“Sunday Morning” takes us to San Juan National Forest in Colorado. Videographer: Scot Miller.
The San Juan National Forest covers the southern half of the massive and complex San Juan Mountains. There are numerous peaks, rivers, lakes, and remote stretches in the forest, including the Weminuche Wilderness, the largest in the state. Parts of the forest are accessible from Cortez, Durango, Pagosa Springs, Silverton, Telluride, and Ouray.
“Sunday Morning” takes us to Zion National Park in Utah. Videographer: Brad Markel.
Zion National Park is a southwest Utah nature preserve distinguished by Zion Canyon’s steep red cliffs. Zion Canyon Scenic Drive cuts through its main section, leading to forest trails along the Virgin River. The river flows to the Emerald Pools, which have waterfalls and a hanging garden. Also along the river, partly through deep chasms, is Zion Narrows wading hike.
“Sunday Morning” leaves us with wild horses along the Outer Banks near Corolla, North Carolina. Videographer: Carl Mrozek.
The Corolla Wild Horses are located in the northernmost beaches of the Outer Banks, in the 4WD area that’s just north of Corolla. Wild horses, also known as Wild Ponies, are also found on Ocracoke Island, and can be viewed at the Ocracoke Pony Pen just south of the Hatteras / Ocracoke ferry docks.
When “The Godfather” opened in March 1972, director Francis Ford Coppola’s drama about a mob family forever changed how we look at gangster films. Correspondent Tracy Smith talks with Coppola, and with stars Robert Duvall, James Caan and Talia Shire, about the making of a classic that, 50 years later, movie lovers still cannot refuse.
The village of Galliano di Mugello, in Tuscany, is a little more tranquil than many Italian towns, because it has no mobile service. But it’s not alone, as Italy ranks near the bottom of the European Commission’s index of digital competitiveness. Correspondent Seth Doane pays a call to a medieval town whose residents face challenges fostered by the “digital divide.”
At 92, famed architect Frank Gehry is not resting on his substantial laurels. The designer behind such landmarks as the Walt Disney Concert Hall in downtown Los Angeles and the Guggenheim Museum in Bilbao, Spain, talks with “60 Minutes” correspondent Bill Whitaker about his creative process, and how aerospace technology has enabled him to turn his playful ideas into reality.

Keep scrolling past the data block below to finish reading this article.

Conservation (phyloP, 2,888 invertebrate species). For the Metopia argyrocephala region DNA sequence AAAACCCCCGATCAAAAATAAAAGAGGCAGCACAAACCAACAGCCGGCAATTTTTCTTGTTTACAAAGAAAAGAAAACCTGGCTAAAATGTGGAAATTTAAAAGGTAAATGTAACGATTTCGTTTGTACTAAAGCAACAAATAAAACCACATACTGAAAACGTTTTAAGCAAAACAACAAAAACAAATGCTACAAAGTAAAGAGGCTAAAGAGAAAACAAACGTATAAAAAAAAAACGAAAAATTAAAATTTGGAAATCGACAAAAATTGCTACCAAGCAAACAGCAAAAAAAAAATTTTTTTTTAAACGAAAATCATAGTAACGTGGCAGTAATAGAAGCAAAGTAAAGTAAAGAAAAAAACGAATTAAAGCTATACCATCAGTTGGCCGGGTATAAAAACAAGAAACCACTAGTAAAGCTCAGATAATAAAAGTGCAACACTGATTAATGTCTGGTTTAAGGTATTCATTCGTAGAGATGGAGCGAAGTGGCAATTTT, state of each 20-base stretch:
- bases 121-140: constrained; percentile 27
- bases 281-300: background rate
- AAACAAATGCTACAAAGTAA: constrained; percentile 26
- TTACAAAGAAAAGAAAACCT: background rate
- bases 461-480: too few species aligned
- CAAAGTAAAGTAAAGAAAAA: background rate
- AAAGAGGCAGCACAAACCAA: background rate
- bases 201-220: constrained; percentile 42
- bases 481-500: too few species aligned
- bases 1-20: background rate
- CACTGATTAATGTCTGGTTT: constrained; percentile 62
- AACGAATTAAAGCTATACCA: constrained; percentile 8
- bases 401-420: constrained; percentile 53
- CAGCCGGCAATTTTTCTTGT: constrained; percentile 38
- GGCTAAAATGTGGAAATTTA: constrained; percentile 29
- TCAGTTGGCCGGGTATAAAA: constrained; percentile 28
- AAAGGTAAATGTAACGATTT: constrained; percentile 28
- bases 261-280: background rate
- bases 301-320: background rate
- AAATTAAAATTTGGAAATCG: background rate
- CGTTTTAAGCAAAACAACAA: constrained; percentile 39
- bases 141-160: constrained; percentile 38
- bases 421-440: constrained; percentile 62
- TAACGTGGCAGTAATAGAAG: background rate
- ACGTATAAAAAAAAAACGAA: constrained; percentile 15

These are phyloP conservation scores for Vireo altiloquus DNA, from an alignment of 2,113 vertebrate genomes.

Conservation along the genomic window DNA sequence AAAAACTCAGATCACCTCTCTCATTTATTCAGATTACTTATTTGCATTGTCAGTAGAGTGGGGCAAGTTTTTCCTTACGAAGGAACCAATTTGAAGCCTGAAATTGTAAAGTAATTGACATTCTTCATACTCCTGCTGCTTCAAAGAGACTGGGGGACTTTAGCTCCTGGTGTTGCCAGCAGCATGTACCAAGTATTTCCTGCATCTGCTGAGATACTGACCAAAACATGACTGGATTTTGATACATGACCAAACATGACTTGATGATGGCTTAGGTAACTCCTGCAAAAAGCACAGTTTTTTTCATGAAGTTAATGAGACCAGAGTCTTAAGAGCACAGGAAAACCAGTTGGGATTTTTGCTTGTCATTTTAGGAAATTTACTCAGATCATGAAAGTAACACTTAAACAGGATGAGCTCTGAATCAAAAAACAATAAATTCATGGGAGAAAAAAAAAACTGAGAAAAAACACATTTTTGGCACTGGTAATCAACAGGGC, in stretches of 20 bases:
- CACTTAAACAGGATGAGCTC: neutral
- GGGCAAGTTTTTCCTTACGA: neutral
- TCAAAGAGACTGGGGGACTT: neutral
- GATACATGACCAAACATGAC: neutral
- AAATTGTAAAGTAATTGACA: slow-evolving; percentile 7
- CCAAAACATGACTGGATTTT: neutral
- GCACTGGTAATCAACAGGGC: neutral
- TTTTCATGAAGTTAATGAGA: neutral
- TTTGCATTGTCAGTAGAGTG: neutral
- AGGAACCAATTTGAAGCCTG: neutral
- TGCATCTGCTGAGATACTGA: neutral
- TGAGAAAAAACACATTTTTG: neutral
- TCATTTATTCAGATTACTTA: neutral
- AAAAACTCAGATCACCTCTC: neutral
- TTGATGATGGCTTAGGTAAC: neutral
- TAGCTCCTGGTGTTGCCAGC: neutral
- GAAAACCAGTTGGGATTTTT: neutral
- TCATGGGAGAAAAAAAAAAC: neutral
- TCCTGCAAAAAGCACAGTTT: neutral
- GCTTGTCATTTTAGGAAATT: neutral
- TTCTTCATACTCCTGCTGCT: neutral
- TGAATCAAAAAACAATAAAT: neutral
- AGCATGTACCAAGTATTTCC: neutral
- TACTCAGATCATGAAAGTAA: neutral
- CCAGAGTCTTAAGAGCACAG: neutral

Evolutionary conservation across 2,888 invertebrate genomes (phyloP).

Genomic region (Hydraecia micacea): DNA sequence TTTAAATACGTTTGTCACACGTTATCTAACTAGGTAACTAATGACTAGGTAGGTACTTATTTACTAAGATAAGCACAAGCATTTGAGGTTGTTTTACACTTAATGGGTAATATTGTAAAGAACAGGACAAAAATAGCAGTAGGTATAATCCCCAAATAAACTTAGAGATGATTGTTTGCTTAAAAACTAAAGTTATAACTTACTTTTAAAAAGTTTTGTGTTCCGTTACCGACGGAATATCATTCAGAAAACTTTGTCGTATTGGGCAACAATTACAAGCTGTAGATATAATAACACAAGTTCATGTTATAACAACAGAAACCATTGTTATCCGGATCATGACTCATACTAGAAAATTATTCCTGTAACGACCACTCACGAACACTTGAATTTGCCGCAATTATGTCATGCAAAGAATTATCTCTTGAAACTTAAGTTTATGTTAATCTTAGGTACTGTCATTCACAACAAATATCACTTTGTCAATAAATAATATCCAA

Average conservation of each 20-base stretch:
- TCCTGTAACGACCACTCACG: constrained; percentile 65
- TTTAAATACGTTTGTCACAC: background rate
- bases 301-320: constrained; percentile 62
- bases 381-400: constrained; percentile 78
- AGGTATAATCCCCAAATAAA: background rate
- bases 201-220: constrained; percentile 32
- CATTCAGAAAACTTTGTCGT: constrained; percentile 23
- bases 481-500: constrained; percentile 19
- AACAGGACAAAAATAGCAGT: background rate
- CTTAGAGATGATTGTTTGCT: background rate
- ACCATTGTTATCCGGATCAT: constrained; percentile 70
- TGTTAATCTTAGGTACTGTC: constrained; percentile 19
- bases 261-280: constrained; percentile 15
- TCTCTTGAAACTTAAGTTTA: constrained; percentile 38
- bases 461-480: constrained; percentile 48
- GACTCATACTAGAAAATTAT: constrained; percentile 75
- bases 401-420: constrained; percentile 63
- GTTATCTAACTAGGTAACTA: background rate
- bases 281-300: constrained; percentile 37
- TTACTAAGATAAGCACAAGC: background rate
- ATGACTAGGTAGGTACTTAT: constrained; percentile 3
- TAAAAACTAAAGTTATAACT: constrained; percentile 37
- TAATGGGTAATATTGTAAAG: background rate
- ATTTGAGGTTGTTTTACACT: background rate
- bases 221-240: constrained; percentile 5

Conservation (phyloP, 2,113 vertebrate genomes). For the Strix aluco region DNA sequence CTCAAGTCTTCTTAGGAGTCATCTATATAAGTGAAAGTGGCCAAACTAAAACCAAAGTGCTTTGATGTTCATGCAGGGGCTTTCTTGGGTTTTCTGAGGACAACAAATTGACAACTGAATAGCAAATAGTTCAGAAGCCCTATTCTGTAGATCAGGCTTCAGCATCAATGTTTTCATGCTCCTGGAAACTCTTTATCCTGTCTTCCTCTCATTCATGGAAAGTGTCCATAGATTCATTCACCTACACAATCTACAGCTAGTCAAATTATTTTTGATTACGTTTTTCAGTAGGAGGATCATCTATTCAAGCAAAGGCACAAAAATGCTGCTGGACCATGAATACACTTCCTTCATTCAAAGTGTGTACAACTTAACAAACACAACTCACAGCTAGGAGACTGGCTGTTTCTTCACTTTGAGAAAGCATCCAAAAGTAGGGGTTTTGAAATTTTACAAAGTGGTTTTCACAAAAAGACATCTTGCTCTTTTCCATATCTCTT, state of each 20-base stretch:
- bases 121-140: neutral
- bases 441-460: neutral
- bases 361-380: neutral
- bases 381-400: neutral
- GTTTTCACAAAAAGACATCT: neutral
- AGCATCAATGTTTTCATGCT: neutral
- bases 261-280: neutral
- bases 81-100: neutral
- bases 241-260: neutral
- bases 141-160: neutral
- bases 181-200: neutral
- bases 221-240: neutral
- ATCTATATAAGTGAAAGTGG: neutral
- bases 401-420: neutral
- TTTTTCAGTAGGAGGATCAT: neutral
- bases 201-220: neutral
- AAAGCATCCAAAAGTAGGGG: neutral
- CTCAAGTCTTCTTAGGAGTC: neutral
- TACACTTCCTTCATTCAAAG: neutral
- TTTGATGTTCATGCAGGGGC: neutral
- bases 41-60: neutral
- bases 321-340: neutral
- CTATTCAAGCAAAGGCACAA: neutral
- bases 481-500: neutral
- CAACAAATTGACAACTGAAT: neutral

We leave you this Sunday among trumpeter swans braving winter’s chill near Cayuga, New York. Videographer: Carl Mrozek.
The trumpeter swan (Cygnus buccinator) is a species of swan found in North America. The heaviest living bird native to North America, it is also the largest extant species of waterfowl, with a wingspan of 185 to 250 cm (6 ft 2 in to 8 ft 2 in). It is the American counterpart and a close relative of the whooper swan (Cygnus cygnus) of Eurasia, and even has been considered the same species by some authorities. By 1933, fewer than 70 wild trumpeters were known to exist, and extinction seemed imminent, until aerial surveys discovered a Pacific population of several thousand trumpeters around Alaska’s Copper River. Careful reintroductions by wildlife agencies and the Trumpeter Swan Society gradually restored the North American wild population to over 46,000 birds by 2010.
“Sunday Morning” leaves us on this first Sunday morning of winter on the north shore of Lake Superior. Videographer: Scot Miller.
The North Shore of Lake Superior runs from Duluth, Minnesota, United States, at the southwestern end of the lake, to Thunder Bay and Nipigon, Ontario, Canada, in the north to Sault Ste. Marie, Ontario, in the east. The shore is characterized by alternating rocky cliffs and cobblestone beaches, with forested hills and ridges through which scenic rivers and waterfalls descend as they flow to Lake Superior.